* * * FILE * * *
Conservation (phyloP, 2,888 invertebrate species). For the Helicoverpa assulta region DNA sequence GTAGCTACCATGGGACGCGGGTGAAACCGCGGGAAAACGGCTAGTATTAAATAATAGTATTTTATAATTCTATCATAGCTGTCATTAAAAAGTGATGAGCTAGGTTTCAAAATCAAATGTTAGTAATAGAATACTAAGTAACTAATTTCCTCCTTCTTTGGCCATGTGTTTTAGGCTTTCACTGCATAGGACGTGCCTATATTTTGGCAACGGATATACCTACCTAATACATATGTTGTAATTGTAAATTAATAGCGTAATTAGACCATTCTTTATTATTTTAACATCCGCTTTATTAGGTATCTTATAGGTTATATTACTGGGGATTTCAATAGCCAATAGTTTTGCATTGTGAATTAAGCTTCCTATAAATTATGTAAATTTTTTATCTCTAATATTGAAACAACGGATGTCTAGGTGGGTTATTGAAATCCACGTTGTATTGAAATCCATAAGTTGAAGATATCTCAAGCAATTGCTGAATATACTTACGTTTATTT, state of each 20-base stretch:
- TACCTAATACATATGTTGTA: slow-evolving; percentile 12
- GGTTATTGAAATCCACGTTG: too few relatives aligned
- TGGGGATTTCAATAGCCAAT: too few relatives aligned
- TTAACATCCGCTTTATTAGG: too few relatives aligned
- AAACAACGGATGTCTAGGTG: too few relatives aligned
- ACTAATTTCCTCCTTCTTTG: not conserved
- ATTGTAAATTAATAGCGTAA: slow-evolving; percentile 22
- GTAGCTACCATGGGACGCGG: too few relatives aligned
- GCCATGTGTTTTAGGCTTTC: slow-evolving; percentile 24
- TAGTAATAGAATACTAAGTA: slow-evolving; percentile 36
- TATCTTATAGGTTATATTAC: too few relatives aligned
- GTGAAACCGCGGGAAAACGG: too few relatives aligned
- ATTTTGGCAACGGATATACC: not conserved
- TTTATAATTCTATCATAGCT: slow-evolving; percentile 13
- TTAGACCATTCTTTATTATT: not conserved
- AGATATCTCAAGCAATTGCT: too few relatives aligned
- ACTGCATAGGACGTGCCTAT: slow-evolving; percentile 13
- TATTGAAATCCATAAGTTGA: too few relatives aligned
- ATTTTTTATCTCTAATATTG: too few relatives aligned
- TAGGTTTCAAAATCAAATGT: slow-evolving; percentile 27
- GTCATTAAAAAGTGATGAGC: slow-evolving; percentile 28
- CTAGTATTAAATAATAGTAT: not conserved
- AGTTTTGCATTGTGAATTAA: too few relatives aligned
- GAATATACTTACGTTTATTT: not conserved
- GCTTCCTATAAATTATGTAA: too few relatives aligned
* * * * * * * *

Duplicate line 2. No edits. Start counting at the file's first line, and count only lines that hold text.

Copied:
- TACCTAATACATATGTTGTA: slow-evolving; percentile 12